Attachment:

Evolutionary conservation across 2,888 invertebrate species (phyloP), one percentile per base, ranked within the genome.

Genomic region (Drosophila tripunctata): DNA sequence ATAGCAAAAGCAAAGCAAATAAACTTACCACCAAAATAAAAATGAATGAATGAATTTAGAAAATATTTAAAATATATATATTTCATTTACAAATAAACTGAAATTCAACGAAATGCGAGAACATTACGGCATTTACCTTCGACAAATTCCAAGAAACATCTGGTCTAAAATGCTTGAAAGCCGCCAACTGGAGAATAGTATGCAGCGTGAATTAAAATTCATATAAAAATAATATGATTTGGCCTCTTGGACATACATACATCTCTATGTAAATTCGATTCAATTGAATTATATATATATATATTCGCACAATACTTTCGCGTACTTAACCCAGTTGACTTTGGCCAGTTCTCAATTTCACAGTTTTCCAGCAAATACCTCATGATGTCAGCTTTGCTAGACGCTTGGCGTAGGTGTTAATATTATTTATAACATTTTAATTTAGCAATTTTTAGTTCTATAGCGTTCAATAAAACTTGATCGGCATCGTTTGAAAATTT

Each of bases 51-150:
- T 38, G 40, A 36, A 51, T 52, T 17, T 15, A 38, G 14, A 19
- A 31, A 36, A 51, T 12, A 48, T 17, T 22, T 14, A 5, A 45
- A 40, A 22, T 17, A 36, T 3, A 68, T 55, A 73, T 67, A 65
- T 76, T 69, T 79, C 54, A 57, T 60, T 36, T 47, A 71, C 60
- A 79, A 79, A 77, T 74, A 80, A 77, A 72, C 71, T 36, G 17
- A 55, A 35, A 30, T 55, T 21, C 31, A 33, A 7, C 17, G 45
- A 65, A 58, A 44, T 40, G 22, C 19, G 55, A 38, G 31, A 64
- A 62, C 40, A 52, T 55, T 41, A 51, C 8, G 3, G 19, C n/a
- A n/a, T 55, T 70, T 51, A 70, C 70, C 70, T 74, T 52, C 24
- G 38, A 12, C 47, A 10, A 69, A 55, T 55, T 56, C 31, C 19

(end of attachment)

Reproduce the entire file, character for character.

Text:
Evolutionary conservation across 2,888 invertebrate species (phyloP), one percentile per base, ranked within the genome.

Genomic region (Drosophila tripunctata): DNA sequence ATAGCAAAAGCAAAGCAAATAAACTTACCACCAAAATAAAAATGAATGAATGAATTTAGAAAATATTTAAAATATATATATTTCATTTACAAATAAACTGAAATTCAACGAAATGCGAGAACATTACGGCATTTACCTTCGACAAATTCCAAGAAACATCTGGTCTAAAATGCTTGAAAGCCGCCAACTGGAGAATAGTATGCAGCGTGAATTAAAATTCATATAAAAATAATATGATTTGGCCTCTTGGACATACATACATCTCTATGTAAATTCGATTCAATTGAATTATATATATATATATTCGCACAATACTTTCGCGTACTTAACCCAGTTGACTTTGGCCAGTTCTCAATTTCACAGTTTTCCAGCAAATACCTCATGATGTCAGCTTTGCTAGACGCTTGGCGTAGGTGTTAATATTATTTATAACATTTTAATTTAGCAATTTTTAGTTCTATAGCGTTCAATAAAACTTGATCGGCATCGTTTGAAAATTT

Each of bases 51-150:
- T 38, G 40, A 36, A 51, T 52, T 17, T 15, A 38, G 14, A 19
- A 31, A 36, A 51, T 12, A 48, T 17, T 22, T 14, A 5, A 45
- A 40, A 22, T 17, A 36, T 3, A 68, T 55, A 73, T 67, A 65
- T 76, T 69, T 79, C 54, A 57, T 60, T 36, T 47, A 71, C 60
- A 79, A 79, A 77, T 74, A 80, A 77, A 72, C 71, T 36, G 17
- A 55, A 35, A 30, T 55, T 21, C 31, A 33, A 7, C 17, G 45
- A 65, A 58, A 44, T 40, G 22, C 19, G 55, A 38, G 31, A 64
- A 62, C 40, A 52, T 55, T 41, A 51, C 8, G 3, G 19, C n/a
- A n/a, T 55, T 70, T 51, A 70, C 70, C 70, T 74, T 52, C 24
- G 38, A 12, C 47, A 10, A 69, A 55, T 55, T 56, C 31, C 19